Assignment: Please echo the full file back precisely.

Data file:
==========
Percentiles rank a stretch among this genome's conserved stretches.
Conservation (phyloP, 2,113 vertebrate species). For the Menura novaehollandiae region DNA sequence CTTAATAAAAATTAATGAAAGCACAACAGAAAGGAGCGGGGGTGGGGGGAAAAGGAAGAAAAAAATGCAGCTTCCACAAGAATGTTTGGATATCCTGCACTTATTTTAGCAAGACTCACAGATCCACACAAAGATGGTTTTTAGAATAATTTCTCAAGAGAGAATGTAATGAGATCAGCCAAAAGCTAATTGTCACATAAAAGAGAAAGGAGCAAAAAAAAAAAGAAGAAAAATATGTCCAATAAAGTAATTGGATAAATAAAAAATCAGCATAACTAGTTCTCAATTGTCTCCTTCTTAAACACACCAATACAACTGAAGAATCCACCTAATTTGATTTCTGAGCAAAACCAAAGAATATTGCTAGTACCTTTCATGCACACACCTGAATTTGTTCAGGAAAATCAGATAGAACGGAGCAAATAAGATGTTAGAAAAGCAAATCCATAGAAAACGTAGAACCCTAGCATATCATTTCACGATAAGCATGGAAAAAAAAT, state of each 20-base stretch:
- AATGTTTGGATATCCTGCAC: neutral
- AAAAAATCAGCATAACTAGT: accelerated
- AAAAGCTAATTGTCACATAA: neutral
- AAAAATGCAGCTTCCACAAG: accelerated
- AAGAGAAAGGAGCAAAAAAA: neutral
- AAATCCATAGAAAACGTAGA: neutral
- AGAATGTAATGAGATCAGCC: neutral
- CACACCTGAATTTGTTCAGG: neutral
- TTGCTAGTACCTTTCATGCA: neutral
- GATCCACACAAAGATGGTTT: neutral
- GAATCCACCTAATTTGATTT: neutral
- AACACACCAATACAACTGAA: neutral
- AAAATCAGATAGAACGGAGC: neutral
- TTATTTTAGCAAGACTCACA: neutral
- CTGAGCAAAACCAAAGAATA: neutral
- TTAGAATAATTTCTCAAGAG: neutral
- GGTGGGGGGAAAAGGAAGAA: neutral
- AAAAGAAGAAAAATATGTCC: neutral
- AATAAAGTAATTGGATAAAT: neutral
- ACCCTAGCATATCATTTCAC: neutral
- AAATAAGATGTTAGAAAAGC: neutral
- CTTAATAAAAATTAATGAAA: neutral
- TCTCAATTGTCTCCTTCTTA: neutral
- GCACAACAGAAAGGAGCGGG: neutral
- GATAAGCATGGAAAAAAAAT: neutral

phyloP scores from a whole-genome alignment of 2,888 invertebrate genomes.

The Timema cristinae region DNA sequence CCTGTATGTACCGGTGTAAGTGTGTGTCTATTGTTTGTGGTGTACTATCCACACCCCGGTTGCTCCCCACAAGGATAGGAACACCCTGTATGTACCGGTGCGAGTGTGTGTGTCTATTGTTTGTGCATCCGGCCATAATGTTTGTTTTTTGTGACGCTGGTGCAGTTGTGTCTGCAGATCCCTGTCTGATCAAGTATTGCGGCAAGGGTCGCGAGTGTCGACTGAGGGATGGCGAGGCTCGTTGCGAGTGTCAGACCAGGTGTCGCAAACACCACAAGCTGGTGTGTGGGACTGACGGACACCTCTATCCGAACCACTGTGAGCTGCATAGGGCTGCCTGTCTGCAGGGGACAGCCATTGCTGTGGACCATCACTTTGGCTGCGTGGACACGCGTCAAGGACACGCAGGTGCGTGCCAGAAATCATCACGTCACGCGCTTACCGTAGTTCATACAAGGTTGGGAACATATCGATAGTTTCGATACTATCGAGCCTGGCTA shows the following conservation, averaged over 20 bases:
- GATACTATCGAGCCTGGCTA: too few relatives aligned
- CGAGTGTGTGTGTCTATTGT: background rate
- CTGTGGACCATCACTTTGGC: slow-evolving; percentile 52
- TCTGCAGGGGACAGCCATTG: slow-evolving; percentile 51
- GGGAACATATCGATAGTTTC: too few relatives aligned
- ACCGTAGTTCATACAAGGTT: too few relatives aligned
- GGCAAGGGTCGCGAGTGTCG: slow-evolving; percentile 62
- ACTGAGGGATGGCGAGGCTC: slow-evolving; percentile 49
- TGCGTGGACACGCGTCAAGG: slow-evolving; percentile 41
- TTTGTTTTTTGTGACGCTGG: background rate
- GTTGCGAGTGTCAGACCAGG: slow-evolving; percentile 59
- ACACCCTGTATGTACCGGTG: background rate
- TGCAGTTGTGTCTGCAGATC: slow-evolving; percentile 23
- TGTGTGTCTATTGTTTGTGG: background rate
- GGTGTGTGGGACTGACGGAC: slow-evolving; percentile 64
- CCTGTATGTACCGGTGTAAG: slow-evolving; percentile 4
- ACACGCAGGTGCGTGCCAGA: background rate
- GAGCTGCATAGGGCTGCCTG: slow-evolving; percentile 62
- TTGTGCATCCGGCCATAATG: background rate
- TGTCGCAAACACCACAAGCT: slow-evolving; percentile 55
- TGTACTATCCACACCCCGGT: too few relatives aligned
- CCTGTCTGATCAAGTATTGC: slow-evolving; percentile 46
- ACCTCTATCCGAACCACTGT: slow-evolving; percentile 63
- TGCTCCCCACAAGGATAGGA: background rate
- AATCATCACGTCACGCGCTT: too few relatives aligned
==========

Percentiles rank a stretch among this genome's conserved stretches.
Conservation (phyloP, 2,113 vertebrate species). For the Menura novaehollandiae region DNA sequence CTTAATAAAAATTAATGAAAGCACAACAGAAAGGAGCGGGGGTGGGGGGAAAAGGAAGAAAAAAATGCAGCTTCCACAAGAATGTTTGGATATCCTGCACTTATTTTAGCAAGACTCACAGATCCACACAAAGATGGTTTTTAGAATAATTTCTCAAGAGAGAATGTAATGAGATCAGCCAAAAGCTAATTGTCACATAAAAGAGAAAGGAGCAAAAAAAAAAAGAAGAAAAATATGTCCAATAAAGTAATTGGATAAATAAAAAATCAGCATAACTAGTTCTCAATTGTCTCCTTCTTAAACACACCAATACAACTGAAGAATCCACCTAATTTGATTTCTGAGCAAAACCAAAGAATATTGCTAGTACCTTTCATGCACACACCTGAATTTGTTCAGGAAAATCAGATAGAACGGAGCAAATAAGATGTTAGAAAAGCAAATCCATAGAAAACGTAGAACCCTAGCATATCATTTCACGATAAGCATGGAAAAAAAAT, state of each 20-base stretch:
- AATGTTTGGATATCCTGCAC: neutral
- AAAAAATCAGCATAACTAGT: accelerated
- AAAAGCTAATTGTCACATAA: neutral
- AAAAATGCAGCTTCCACAAG: accelerated
- AAGAGAAAGGAGCAAAAAAA: neutral
- AAATCCATAGAAAACGTAGA: neutral
- AGAATGTAATGAGATCAGCC: neutral
- CACACCTGAATTTGTTCAGG: neutral
- TTGCTAGTACCTTTCATGCA: neutral
- GATCCACACAAAGATGGTTT: neutral
- GAATCCACCTAATTTGATTT: neutral
- AACACACCAATACAACTGAA: neutral
- AAAATCAGATAGAACGGAGC: neutral
- TTATTTTAGCAAGACTCACA: neutral
- CTGAGCAAAACCAAAGAATA: neutral
- TTAGAATAATTTCTCAAGAG: neutral
- GGTGGGGGGAAAAGGAAGAA: neutral
- AAAAGAAGAAAAATATGTCC: neutral
- AATAAAGTAATTGGATAAAT: neutral
- ACCCTAGCATATCATTTCAC: neutral
- AAATAAGATGTTAGAAAAGC: neutral
- CTTAATAAAAATTAATGAAA: neutral
- TCTCAATTGTCTCCTTCTTA: neutral
- GCACAACAGAAAGGAGCGGG: neutral
- GATAAGCATGGAAAAAAAAT: neutral

phyloP scores from a whole-genome alignment of 2,888 invertebrate genomes.

The Timema cristinae region DNA sequence CCTGTATGTACCGGTGTAAGTGTGTGTCTATTGTTTGTGGTGTACTATCCACACCCCGGTTGCTCCCCACAAGGATAGGAACACCCTGTATGTACCGGTGCGAGTGTGTGTGTCTATTGTTTGTGCATCCGGCCATAATGTTTGTTTTTTGTGACGCTGGTGCAGTTGTGTCTGCAGATCCCTGTCTGATCAAGTATTGCGGCAAGGGTCGCGAGTGTCGACTGAGGGATGGCGAGGCTCGTTGCGAGTGTCAGACCAGGTGTCGCAAACACCACAAGCTGGTGTGTGGGACTGACGGACACCTCTATCCGAACCACTGTGAGCTGCATAGGGCTGCCTGTCTGCAGGGGACAGCCATTGCTGTGGACCATCACTTTGGCTGCGTGGACACGCGTCAAGGACACGCAGGTGCGTGCCAGAAATCATCACGTCACGCGCTTACCGTAGTTCATACAAGGTTGGGAACATATCGATAGTTTCGATACTATCGAGCCTGGCTA shows the following conservation, averaged over 20 bases:
- GATACTATCGAGCCTGGCTA: too few relatives aligned
- CGAGTGTGTGTGTCTATTGT: background rate
- CTGTGGACCATCACTTTGGC: slow-evolving; percentile 52
- TCTGCAGGGGACAGCCATTG: slow-evolving; percentile 51
- GGGAACATATCGATAGTTTC: too few relatives aligned
- ACCGTAGTTCATACAAGGTT: too few relatives aligned
- GGCAAGGGTCGCGAGTGTCG: slow-evolving; percentile 62
- ACTGAGGGATGGCGAGGCTC: slow-evolving; percentile 49
- TGCGTGGACACGCGTCAAGG: slow-evolving; percentile 41
- TTTGTTTTTTGTGACGCTGG: background rate
- GTTGCGAGTGTCAGACCAGG: slow-evolving; percentile 59
- ACACCCTGTATGTACCGGTG: background rate
- TGCAGTTGTGTCTGCAGATC: slow-evolving; percentile 23
- TGTGTGTCTATTGTTTGTGG: background rate
- GGTGTGTGGGACTGACGGAC: slow-evolving; percentile 64
- CCTGTATGTACCGGTGTAAG: slow-evolving; percentile 4
- ACACGCAGGTGCGTGCCAGA: background rate
- GAGCTGCATAGGGCTGCCTG: slow-evolving; percentile 62
- TTGTGCATCCGGCCATAATG: background rate
- TGTCGCAAACACCACAAGCT: slow-evolving; percentile 55
- TGTACTATCCACACCCCGGT: too few relatives aligned
- CCTGTCTGATCAAGTATTGC: slow-evolving; percentile 46
- ACCTCTATCCGAACCACTGT: slow-evolving; percentile 63
- TGCTCCCCACAAGGATAGGA: background rate
- AATCATCACGTCACGCGCTT: too few relatives aligned